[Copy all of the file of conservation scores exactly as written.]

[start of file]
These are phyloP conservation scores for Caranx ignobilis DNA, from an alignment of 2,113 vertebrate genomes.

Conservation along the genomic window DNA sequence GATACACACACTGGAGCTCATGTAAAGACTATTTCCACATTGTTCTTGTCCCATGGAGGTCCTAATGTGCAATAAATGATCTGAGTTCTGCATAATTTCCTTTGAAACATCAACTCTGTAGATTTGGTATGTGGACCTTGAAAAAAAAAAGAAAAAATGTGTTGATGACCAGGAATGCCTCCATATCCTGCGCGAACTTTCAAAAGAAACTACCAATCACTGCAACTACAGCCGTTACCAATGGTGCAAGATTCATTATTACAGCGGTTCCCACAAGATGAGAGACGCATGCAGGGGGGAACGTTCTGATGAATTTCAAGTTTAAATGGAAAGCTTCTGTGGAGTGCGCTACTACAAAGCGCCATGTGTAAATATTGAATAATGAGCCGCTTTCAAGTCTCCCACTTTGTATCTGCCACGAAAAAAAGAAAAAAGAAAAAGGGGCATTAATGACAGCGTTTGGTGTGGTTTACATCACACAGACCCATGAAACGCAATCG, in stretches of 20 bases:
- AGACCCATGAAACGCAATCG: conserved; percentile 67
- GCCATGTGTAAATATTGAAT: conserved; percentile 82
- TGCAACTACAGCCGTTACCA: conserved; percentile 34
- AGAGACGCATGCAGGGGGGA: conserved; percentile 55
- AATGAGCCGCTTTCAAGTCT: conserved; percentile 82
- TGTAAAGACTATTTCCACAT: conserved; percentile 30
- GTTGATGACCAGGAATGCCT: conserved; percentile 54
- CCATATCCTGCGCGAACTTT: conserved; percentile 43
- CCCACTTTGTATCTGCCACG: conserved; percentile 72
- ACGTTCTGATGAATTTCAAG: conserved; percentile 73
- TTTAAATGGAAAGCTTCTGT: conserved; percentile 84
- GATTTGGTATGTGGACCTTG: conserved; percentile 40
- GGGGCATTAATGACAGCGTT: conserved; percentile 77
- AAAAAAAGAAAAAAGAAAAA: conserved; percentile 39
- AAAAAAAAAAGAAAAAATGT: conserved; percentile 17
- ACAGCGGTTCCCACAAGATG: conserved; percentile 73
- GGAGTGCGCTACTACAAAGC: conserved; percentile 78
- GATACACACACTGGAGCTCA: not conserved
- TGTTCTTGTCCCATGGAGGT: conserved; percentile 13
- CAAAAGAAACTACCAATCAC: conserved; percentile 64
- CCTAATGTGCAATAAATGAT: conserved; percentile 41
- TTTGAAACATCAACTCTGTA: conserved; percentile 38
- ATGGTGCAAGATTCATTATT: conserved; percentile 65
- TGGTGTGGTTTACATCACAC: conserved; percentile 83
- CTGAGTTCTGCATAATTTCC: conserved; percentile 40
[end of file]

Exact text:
These are phyloP conservation scores for Caranx ignobilis DNA, from an alignment of 2,113 vertebrate genomes.

Conservation along the genomic window DNA sequence GATACACACACTGGAGCTCATGTAAAGACTATTTCCACATTGTTCTTGTCCCATGGAGGTCCTAATGTGCAATAAATGATCTGAGTTCTGCATAATTTCCTTTGAAACATCAACTCTGTAGATTTGGTATGTGGACCTTGAAAAAAAAAAGAAAAAATGTGTTGATGACCAGGAATGCCTCCATATCCTGCGCGAACTTTCAAAAGAAACTACCAATCACTGCAACTACAGCCGTTACCAATGGTGCAAGATTCATTATTACAGCGGTTCCCACAAGATGAGAGACGCATGCAGGGGGGAACGTTCTGATGAATTTCAAGTTTAAATGGAAAGCTTCTGTGGAGTGCGCTACTACAAAGCGCCATGTGTAAATATTGAATAATGAGCCGCTTTCAAGTCTCCCACTTTGTATCTGCCACGAAAAAAAGAAAAAAGAAAAAGGGGCATTAATGACAGCGTTTGGTGTGGTTTACATCACACAGACCCATGAAACGCAATCG, in stretches of 20 bases:
- AGACCCATGAAACGCAATCG: conserved; percentile 67
- GCCATGTGTAAATATTGAAT: conserved; percentile 82
- TGCAACTACAGCCGTTACCA: conserved; percentile 34
- AGAGACGCATGCAGGGGGGA: conserved; percentile 55
- AATGAGCCGCTTTCAAGTCT: conserved; percentile 82
- TGTAAAGACTATTTCCACAT: conserved; percentile 30
- GTTGATGACCAGGAATGCCT: conserved; percentile 54
- CCATATCCTGCGCGAACTTT: conserved; percentile 43
- CCCACTTTGTATCTGCCACG: conserved; percentile 72
- ACGTTCTGATGAATTTCAAG: conserved; percentile 73
- TTTAAATGGAAAGCTTCTGT: conserved; percentile 84
- GATTTGGTATGTGGACCTTG: conserved; percentile 40
- GGGGCATTAATGACAGCGTT: conserved; percentile 77
- AAAAAAAGAAAAAAGAAAAA: conserved; percentile 39
- AAAAAAAAAAGAAAAAATGT: conserved; percentile 17
- ACAGCGGTTCCCACAAGATG: conserved; percentile 73
- GGAGTGCGCTACTACAAAGC: conserved; percentile 78
- GATACACACACTGGAGCTCA: not conserved
- TGTTCTTGTCCCATGGAGGT: conserved; percentile 13
- CAAAAGAAACTACCAATCAC: conserved; percentile 64
- CCTAATGTGCAATAAATGAT: conserved; percentile 41
- TTTGAAACATCAACTCTGTA: conserved; percentile 38
- ATGGTGCAAGATTCATTATT: conserved; percentile 65
- TGGTGTGGTTTACATCACAC: conserved; percentile 83
- CTGAGTTCTGCATAATTTCC: conserved; percentile 40